The Church of England, which earlier this year approved women bishops in a historic vote, has signaled its strong commitment to tackling gender-based violence both in the church and across all levels of society.
"Gender-based violence is one of the greatest injustices in our world today. Every time an act of violence is committed, the inherent dignity of the women or girl affected is degraded. Having seen the after-effects of this violence during a recent visit to the DRC, I know all too well just how destructive it can be. The Church is already supporting and caring for those affected; it must continue in that work and must condemn the notion that such violence is ever acceptable," the Archbishop of Canterbury Justin Welby said in a statement.
He added that the Church "cannot pretend that we are not aware of the reality of gender-based violence." more >>
Controversial televangelist Pat Robertson has recently claimed that a teenage boy brought up by his single mother is showing signs of being gay because of the absence of a father figure.
During the "Bring It On" segment on an episode of the long-running series "The 700 Club," Robertson received a written question from a viewer named "Kristi."
Nearly two-thirds of American men watch pornography monthly and Christian men are paying nearly equal attention to the lustful practice, according to a study conducted by the Barna Group for Proven Men.
The study, which also highlighted the porn viewing habits of women, said Christian men were also watching pornography at work at the same rate as secular men. It further pointed out that 33 percent of men between the ages of 18 and 30 are either addicted to pornography or unsure if they are. Overall, 18 percent of American men, approximately 21 million, think they are either addicted or are unsure if they are addicted to porn.Table 1.1 Frequency of pornography viewing by menPornography Viewing 18-30 31-49 50-68 over 68several times a day 9% 10% 2% 0%at least once daily 20% 11% 6% 0%several times a week 34% 17% 17% 4%several times a month 12% 21% 13% 13%at least once a month 4% 8% 11% 11%a few times a year 3% 10% 16% 16%less often 12% 20% 24% 54%never 7% 3% 2% 3% Table 1.2 Frequency of pornography viewing by self-identified Christian menPornography Viewing Christian Non-Christianseveral times a day 7% 3%at least once daily 12% 10%several times a week 18% 29%several times a month 15% 14%at least once a month 12% 9%a few times a year 9% 17%less often 25% 12%never 3% 6%
According to the study, only two in 10 women watch pornography at least monthly, and Christian women watch porn at half that rate. more >>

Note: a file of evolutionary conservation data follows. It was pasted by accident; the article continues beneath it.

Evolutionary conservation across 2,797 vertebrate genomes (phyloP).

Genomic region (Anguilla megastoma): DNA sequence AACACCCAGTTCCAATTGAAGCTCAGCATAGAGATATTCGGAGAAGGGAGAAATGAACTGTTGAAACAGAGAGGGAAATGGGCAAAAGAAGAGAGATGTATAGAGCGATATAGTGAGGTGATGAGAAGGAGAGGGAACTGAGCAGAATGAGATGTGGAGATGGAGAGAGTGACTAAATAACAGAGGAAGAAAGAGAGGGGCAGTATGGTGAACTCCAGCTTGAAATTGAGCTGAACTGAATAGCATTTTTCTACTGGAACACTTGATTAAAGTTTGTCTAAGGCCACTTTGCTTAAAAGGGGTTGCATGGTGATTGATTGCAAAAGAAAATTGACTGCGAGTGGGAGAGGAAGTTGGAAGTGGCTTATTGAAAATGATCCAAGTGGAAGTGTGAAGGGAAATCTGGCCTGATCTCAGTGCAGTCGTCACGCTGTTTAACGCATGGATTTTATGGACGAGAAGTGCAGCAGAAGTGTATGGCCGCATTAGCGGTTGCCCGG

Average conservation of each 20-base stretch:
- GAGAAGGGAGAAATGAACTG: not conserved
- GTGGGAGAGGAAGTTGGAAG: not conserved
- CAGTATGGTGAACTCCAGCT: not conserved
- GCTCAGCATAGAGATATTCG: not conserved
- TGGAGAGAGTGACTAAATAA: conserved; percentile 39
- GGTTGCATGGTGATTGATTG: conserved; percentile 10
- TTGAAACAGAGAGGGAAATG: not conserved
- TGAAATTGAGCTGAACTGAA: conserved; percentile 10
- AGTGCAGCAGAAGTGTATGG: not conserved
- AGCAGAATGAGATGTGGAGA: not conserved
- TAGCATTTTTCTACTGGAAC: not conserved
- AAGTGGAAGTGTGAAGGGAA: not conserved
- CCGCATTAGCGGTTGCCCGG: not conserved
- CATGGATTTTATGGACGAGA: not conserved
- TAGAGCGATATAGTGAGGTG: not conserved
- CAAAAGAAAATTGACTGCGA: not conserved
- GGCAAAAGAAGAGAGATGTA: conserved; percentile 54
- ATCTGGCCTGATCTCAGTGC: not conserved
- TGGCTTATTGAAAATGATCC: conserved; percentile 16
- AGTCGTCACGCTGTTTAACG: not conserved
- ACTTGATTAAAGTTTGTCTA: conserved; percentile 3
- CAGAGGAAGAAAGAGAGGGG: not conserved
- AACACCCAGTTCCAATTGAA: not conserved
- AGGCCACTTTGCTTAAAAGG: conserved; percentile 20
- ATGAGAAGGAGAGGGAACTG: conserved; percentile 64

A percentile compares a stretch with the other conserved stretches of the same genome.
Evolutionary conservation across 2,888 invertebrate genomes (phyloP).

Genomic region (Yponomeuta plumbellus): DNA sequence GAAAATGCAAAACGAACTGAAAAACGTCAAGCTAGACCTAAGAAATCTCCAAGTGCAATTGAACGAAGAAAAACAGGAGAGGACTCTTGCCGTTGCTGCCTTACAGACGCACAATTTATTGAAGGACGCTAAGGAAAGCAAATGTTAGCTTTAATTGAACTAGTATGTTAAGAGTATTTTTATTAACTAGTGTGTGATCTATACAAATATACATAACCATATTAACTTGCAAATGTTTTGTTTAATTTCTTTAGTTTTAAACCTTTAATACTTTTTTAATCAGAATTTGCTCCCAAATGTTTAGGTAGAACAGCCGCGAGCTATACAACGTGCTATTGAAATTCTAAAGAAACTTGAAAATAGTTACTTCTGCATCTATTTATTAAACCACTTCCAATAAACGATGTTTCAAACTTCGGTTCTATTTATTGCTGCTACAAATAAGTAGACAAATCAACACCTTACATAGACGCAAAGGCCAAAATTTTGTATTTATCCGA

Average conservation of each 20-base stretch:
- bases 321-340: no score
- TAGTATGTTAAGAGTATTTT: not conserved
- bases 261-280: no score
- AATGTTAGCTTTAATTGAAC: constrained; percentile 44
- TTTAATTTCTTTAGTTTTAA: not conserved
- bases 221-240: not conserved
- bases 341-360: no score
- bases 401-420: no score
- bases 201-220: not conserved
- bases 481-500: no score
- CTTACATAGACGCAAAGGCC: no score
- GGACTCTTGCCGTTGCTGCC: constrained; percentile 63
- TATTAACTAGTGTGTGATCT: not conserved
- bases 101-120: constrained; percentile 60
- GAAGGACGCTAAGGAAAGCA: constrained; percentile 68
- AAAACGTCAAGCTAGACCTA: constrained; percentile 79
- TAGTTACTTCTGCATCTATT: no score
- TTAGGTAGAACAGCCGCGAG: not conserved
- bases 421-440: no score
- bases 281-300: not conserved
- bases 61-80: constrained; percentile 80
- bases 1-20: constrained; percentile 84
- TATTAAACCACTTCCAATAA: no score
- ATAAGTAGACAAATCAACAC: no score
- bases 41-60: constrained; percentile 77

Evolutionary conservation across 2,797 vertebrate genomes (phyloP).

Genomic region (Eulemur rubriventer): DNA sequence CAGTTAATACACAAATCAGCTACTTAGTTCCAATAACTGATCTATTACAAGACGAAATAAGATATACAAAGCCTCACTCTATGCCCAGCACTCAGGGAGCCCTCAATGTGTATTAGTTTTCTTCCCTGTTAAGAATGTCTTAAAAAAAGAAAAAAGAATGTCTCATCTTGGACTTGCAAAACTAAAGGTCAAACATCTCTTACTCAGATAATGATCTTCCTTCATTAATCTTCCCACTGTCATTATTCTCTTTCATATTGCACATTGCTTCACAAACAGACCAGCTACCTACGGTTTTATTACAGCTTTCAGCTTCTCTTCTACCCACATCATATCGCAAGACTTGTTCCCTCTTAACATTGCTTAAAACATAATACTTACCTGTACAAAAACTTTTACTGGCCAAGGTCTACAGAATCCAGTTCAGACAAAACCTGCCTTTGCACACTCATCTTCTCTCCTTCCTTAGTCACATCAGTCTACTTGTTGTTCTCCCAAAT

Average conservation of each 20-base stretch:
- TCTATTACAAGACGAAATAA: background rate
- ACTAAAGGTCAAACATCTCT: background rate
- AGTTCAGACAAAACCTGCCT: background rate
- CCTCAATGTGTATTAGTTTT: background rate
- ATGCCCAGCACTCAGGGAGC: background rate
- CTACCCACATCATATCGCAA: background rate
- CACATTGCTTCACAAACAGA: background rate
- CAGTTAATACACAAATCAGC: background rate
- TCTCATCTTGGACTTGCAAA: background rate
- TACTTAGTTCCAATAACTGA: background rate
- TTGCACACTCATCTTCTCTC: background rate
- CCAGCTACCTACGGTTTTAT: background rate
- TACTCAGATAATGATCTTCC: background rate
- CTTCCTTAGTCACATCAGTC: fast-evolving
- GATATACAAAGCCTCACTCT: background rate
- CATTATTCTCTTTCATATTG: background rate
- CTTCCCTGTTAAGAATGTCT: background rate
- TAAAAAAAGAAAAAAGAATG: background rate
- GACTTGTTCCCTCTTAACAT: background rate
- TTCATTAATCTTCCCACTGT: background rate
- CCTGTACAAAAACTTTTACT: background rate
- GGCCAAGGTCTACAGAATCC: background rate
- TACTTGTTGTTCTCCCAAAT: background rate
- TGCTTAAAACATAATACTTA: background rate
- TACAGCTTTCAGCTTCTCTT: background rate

Dating website ChristianMingle.com is the backdrop for a romantic comedy that will be released in select theaters throughout the U.S. this fall.
"When Corbin Bernsen approached us with the idea of using ChristianMingle's name and likeness for the movie, we were honored and thrilled to allow him to do so," James Green, general manager for ChristianMingle.com told The Christian Post about the film that will be in theaters in October.
"It has been a fun and exciting process to see the Christian Mingle movie come to fruition, and we hope the film has a profound impact by highlighting the importance of accepting Christ and even inspiring singles to find God's match for them," Green added. more >>
The minority Christian community in Pakistan is said to be outraged following the rape of a 12-year-old Christian girl in Lahore by two Muslim men. Christian advocates have said Muslims often use sexual violence as a means of controlling the Christian population, especially women and girls.
"In Pakistan rape is used as an instrument of arbitrary power over Christian girls, who come from poor and marginalized families. It is a form of violence that wants to reiterate the submission to Muslims. The rest of society is not outraged because the victims mostly belong to religious minorities, who are the most vulnerable. Rarely rapists are punished," Christian lawyer Sardar Mushtaq Gill told Fides News Agency.
"Furthermore, rape victims face terrible difficulties; they do not receive adequate medical treatment for sexual assault. Many girls are traumatized and become depressed and in need of psychological assistance," Gill added. more >>
Evangelical men who remain abstinent have a difficult time when it comes to sex after marriage because most lack support within the church to openly discuss their newfound sex lives and oftentimes still deal with confusion and temptations, says Sarah Diefendorf, a Seattle-based sociologist.
In 2008, Diefendorf began going to weekly support group meetings comprised of 15 men affiliated with an unidentified, southwestern megachurch. Each man had pledged to remain a virgin until marriage but once Diefendorf caught up with them in 2012, their support group had disintegrated and many admitted that they still wrestled with establishing a healthy sex life.
Diefendorf asserts Christian men "still struggle with issues like excessive pornography viewing, masturbation. A few of them were worried that they might want to have an affair. They're still struggling with these things, but they no longer have an outlet to work through them …," said Diefendorf in an interview with New Republic. more >>